Safety first. It’s not just a hoary old cliche. At a time in which home renovation, utility work, and natural disasters are at a rise, so is the potential for gas leakage. And it’s not enough to rely on the mere odor of gas to warn you of an emergency.
The fact is that the presence of natural gas often remains undetected until it’s too late. Blocked or decaying pipes. Sealed components. Improper ventilation. All of these can lead to an accumulation that can ultimately be fatal; not just for residences, but for commercial buildings as well.
Professional safety inspection services don’t come cheap. And while older gas detectors were efficient, they were typically designed solely to indicate the presence of one type of gas. Sadly, they are no longer equipped to detect the multitude of gases, both natural and developed, that can wreak havoc and ultimately kill.
The question is: how do I find the right model for me?
Below you’ll find a review of four of the top-leading combustible gas detectors currently on the market today, as well as a useful buyer’s guide that will help you make the right decision.
RIDGID 36163 Model micro CD-100 Combustible Gas Detector Review
Adjustable sensitivity settings allow you to detect even low-level gases promptly, and a 15-inch flexible probe can indicate leaks in even the most confined spaces in seconds flat.
Battery powered, this model features automatic calibration, a detection range of 0 – 6400 PPM and alarm sensitivity of 40 PPM Methane.
Backed by a full lifetime warranty, the CD-100 is equipped to detect the presence of Methane, Hydrogen, Propane, Ethylene, Ethane, Hexane, Iso-Butane, Benzene, Ethanol, Acetaldehyde, Toluene, P-Xylene, Ammonia and Hydrogen Sulfide.
Combustible Gas Leak Detector Review
With a response time of 2 seconds and an alarm sensitivity of 50 PPM Methane, this is a lightweight product that is both sturdy and durable.
Detects the presence of Methane, Natural Gases, Coal Gases, Steam, Propane, Ethanol, Butane, Propanol, Industrial solvents, Spraying fuel, Sulfurated Hydrogen, Paint, CO, Ketone, Gasoline, Naphtha, Smoke, and Ammonia.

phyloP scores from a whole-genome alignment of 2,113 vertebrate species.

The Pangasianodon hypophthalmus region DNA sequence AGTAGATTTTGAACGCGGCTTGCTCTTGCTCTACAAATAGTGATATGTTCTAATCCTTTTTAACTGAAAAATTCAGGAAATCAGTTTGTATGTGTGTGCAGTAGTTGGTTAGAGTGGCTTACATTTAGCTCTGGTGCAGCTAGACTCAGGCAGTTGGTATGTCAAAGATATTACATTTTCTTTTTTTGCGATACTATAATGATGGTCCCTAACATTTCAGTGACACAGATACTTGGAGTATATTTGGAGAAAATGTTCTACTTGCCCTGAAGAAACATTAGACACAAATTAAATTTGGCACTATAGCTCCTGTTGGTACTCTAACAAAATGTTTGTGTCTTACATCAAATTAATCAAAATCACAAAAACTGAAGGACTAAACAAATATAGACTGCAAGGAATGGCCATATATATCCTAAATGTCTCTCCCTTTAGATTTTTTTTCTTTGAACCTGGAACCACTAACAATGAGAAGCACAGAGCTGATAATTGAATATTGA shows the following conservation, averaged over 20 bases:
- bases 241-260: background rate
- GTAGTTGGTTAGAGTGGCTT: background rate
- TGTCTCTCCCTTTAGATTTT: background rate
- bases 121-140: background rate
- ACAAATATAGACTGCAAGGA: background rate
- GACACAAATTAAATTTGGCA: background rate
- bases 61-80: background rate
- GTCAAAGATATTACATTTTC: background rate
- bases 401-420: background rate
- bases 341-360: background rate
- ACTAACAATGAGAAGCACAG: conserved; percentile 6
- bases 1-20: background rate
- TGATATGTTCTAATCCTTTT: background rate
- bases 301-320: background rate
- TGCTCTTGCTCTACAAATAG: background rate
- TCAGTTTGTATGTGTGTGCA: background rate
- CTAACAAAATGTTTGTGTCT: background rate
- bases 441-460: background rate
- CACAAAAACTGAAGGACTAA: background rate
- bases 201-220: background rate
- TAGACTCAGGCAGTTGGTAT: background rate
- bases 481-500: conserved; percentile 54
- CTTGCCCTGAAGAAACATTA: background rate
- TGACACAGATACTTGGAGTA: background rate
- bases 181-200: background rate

UEi Test Instruments CD100A Combustible Gas Leak Detector Review
With a minimum detection range of 50 PPM Methane, this device detects Acetone, Industrial Solvents, Alcohol, Jet Fuel, Ammonia, Lacquer, Thinners. Benzene, Methane, Butane, Naphtha, Ethylene, Oxide, Natural Gas, Gasoline-Petrol, Propane, Halon, Hydrogen Sulfide and Toluene.
SGILE Natural Gas Detector Review
With a 12-inch flexible probe and both audible and visual alarms, this is a lightweight and affordable choice that can work in even the harshest of temperatures.
With a sensitivity range as low as 5 PPM Methane, this model detects Methane, Natural Gas, Ethane, Propane, Benzene, Acetylene, Pentane, Hexane, Gas Oil, Toluene, Methyl chloride, Methylene Chloride, Vinyl Chloride, Methanol, and Ethanol.
Combustible Gas Detector Buying Guide – How to find the best detector for your needs!
No one wants to be unprepared for disaster. And while no one really wants to ponder the need for reliable safety precautions, the fact is: it’s a need. Below are some steps that can help you decide which detector is right for you.
Unfortunately, no two conditions are alike; and factors such as temperature, humidity, and seasonal changes will have a direct effect on the accuracy of a detector.
Look carefully for operational specifications such as minimum temperatures, detection ranges, and warranties before deciding which device is most appropriate for you.
As mentioned previously, there are a plethora of gases that remain undetectable by older models.
Ensuring cross-sensitivity that captures data from multiple emissions – even non-fatal ones – will ultimately save you both time and money in selecting the optimal solution down the road.
Ultimately, a detector’s measurement range should be within plus or minus 5 percent of the gas concentration.
High resolution of the display monitor should fall within standard device specifications.
The probe itself should be able to target confined or limited accessibility areas, as these are often the prime hiding spots of minuscule (but harmful) leaks.
Gas concentration is not evenly distributed. Choosing a model that can detect multiple areas of a site or structure is not only preventative common sense; it’s an absolute must.
Too little is frequently too late. But with proper caution and shrewd decisions, you can ensure the health and safety of your home or office before it is too late